With the economy facing the uncertainties that we are looking at right now, the question has to be whether the predictive financial models are showing enough ‘headroom’ to weather the storm.

Scholastic modelling is a process of devising models that include the mechanisms that allow for the projections to be changed as specific risk criteria are altered. Some simple examples of some of these criteria would be sudden moments in the ZAR exchange rate or the REPO lending rate,

All material risk criteria are established up front and formulas are built into the model allowing for the projections to change as the assumptions are changed.

This is pretty basic stuff and most CAs(SA) are aware of this process and have used it somewhere in their careers. Actuaries are particularly adept in constructing these models – and they are made far more sexy by including statistical mathematics to beef up their conclusions.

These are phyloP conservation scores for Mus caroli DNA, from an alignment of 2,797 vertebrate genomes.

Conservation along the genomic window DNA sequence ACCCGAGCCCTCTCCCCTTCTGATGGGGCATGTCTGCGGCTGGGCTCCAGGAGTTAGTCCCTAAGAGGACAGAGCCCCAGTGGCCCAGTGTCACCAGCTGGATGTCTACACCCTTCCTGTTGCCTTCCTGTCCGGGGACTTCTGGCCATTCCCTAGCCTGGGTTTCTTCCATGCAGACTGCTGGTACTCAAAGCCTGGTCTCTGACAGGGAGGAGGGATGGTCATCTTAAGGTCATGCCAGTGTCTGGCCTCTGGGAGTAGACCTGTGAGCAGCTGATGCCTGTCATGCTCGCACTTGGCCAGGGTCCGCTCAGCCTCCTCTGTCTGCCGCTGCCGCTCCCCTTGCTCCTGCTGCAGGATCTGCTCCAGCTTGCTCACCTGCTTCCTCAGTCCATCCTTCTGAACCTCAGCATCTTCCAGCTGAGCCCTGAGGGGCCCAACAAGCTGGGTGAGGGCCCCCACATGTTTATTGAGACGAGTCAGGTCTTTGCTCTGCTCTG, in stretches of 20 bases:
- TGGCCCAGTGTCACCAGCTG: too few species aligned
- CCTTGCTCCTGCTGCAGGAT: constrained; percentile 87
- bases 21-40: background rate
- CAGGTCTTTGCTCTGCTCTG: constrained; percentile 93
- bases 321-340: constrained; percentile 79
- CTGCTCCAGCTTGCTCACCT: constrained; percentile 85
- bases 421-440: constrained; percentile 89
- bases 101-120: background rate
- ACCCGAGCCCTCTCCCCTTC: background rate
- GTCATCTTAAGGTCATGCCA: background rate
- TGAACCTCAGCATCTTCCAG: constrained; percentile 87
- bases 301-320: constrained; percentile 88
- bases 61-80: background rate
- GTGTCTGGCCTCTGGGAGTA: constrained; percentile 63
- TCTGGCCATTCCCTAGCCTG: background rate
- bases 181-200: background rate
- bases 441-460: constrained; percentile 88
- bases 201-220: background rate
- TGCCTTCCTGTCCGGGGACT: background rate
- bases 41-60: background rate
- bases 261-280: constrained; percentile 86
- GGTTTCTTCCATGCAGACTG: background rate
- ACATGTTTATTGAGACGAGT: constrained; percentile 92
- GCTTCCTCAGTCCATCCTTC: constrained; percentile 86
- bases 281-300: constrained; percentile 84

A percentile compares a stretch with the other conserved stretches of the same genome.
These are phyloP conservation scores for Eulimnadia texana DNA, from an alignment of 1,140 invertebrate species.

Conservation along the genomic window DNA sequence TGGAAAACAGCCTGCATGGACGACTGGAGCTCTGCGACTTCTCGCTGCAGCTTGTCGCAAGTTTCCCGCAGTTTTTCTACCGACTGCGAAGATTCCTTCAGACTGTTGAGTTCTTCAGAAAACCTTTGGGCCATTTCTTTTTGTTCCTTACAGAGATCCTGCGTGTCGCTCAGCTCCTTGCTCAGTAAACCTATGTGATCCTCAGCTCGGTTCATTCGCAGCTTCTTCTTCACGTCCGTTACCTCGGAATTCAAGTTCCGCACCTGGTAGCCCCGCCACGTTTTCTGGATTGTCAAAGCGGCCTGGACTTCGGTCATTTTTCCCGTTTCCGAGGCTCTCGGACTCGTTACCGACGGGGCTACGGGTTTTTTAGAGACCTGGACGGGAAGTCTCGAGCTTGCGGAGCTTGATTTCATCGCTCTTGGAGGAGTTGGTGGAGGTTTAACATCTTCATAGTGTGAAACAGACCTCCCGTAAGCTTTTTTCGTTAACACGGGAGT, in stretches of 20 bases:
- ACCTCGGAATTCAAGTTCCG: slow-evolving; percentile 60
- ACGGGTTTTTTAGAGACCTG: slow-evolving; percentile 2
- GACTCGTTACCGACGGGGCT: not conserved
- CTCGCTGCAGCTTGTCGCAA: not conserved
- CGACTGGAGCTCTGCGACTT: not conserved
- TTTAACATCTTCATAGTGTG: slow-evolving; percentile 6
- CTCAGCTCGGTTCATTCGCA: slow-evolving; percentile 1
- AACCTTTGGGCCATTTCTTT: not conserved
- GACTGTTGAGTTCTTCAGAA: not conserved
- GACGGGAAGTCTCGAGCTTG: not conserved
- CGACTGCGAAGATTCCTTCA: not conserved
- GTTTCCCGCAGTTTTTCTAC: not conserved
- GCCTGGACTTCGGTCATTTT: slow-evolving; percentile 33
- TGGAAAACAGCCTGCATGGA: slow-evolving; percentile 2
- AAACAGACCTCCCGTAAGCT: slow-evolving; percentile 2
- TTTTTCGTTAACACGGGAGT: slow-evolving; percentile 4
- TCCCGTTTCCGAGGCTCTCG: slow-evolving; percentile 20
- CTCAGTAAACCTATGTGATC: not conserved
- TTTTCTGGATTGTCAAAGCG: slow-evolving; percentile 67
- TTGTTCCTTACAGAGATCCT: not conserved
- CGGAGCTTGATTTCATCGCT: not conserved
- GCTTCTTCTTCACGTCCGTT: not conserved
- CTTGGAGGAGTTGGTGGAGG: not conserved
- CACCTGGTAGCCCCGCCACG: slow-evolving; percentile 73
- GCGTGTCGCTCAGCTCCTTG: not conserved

This is all well and good.

But we are facing difficult times and we should all be willing to build in a little bit of extra headroom to protect the outcomes should unforeseen issues materialize out of the of nowhere.

I was at a conference recently where the prominent Dr Len Konar presented a fascinating discourse on audit committee member responsibility. He used the term ‘headroom’ to describe that added bit of fat that should be included in predictive modelling to avoid any unnecessary surprises.

I liked the term,

Hence this article!

But bear in mind the extent of the headroom is still a subjective call.

I think what Len was eluding to was to make it more roomy – take your best guess and add on a little bit more than a little more!

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